My birthday last month saw the arrival of The Chicagoan, A Lost Magazine of the Jazz Era by Neil Harris (Thanks Mom and Dad), and I’m enjoying it thoroughly.
One need not be a scholar of magazine design history to know (or at least strongly suspect) that the Chicagoan bears a strong resemblance to The New Yorker of the same era. This similarity extends beyond the appearance of the magazine—both the early New Yorker and The Chicagoan share a certain knowing snarkiness and urbanity that is very appealing. In many ways the parallels make the small differences that much more intense. It’s been some time since I really sat down with the first few volumes of The New Yorker, but my sense is that the Chicagoan has a scrappiness that the other publication lacks; and a fair bit more bluster. The NY magazine predates the Chicagoan by just 16 months, so there was doubtlessly some influence, but some of the parallels are likely due to the similarly urban audiences, a launch in the same (roaring) era, and similar cultural, arts, and journalistic agendas.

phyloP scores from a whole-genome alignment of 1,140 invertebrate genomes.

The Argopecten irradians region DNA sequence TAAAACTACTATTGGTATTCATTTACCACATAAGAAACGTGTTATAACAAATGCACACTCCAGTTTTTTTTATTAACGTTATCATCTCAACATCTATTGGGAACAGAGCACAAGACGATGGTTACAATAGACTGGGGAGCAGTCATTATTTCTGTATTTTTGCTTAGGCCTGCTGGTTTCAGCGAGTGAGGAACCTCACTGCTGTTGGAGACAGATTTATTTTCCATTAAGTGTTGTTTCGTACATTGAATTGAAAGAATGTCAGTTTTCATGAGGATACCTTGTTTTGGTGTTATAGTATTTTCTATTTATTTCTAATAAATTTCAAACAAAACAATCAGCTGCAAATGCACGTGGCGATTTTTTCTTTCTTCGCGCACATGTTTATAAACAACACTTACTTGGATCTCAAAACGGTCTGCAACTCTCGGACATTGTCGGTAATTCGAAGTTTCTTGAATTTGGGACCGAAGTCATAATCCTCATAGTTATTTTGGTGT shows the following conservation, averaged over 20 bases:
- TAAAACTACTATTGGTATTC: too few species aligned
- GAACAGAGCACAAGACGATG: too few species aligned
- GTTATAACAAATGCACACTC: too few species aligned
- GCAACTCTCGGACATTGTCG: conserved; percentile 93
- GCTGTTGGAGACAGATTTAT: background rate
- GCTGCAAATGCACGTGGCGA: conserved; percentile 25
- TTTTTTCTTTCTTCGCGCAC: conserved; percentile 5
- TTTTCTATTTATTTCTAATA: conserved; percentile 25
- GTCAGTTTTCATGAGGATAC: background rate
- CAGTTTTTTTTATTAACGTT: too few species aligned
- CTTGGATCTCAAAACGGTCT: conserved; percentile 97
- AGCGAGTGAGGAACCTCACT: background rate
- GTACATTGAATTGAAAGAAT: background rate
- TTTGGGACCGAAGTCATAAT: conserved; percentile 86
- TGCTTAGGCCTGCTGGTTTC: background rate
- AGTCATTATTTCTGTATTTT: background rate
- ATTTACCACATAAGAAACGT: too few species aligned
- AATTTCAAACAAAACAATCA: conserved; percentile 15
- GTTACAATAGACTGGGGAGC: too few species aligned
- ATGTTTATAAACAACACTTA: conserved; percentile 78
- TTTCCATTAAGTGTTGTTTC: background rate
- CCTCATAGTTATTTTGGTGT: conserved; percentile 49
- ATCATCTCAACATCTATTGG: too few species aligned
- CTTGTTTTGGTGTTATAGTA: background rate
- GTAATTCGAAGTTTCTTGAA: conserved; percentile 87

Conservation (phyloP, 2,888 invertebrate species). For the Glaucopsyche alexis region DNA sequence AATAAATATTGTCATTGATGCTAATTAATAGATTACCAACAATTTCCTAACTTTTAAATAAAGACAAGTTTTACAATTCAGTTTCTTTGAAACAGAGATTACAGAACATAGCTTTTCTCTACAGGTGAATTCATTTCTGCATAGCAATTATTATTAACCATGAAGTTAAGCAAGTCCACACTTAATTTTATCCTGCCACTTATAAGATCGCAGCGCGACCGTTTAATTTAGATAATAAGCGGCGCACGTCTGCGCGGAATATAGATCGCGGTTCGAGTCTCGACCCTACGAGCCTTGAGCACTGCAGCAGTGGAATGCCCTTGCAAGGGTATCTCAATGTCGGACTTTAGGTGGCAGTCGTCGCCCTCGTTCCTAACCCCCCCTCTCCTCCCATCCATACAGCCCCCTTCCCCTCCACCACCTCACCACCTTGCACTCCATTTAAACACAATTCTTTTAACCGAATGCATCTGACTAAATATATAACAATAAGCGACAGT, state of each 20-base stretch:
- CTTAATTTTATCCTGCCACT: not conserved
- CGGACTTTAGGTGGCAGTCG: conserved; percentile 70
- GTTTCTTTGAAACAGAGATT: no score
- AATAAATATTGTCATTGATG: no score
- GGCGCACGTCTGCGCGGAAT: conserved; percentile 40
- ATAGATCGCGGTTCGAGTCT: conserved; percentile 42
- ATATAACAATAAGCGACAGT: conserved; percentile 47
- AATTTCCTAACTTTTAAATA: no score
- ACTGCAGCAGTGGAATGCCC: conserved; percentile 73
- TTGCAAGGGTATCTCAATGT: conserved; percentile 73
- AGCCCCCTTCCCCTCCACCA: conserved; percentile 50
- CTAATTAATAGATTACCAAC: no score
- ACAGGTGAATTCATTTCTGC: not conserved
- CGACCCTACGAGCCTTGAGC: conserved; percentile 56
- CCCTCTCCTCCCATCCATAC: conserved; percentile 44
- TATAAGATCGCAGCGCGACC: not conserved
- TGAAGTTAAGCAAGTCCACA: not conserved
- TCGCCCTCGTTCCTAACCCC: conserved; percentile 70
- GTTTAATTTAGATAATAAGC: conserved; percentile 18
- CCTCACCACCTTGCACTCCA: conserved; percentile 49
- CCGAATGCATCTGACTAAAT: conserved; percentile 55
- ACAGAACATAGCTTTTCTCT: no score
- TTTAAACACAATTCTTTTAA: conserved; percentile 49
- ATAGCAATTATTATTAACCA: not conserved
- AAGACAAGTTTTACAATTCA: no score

Unlike other books about great magazines, which often make the mistake of telling you how wonderful and clever everyone on staff was, this book shows. Hundreds of covers and pages are printed in full size, allowing for plenty of reading, and The Chicagoan is a pleasure to read—full of witty writing and visual treats. The experience is almost like discovering the dusty bound volumes yourself in a forgotten corner of a library basement.
The other thing that differentiates the Chicago magazine from its NY cousin is that it covers some of what turned out to be a very important few years for the city of big shoulders. With the Colombian Exposition, and the increasing prominence of the city as an industrial, shipping and eventually academic center happening concurrently, The Chicagoan documents a city as it was becoming confident of its own importance—The New Yorker was born into a town that was mature in a way that Chicago was not.
The book’s cover: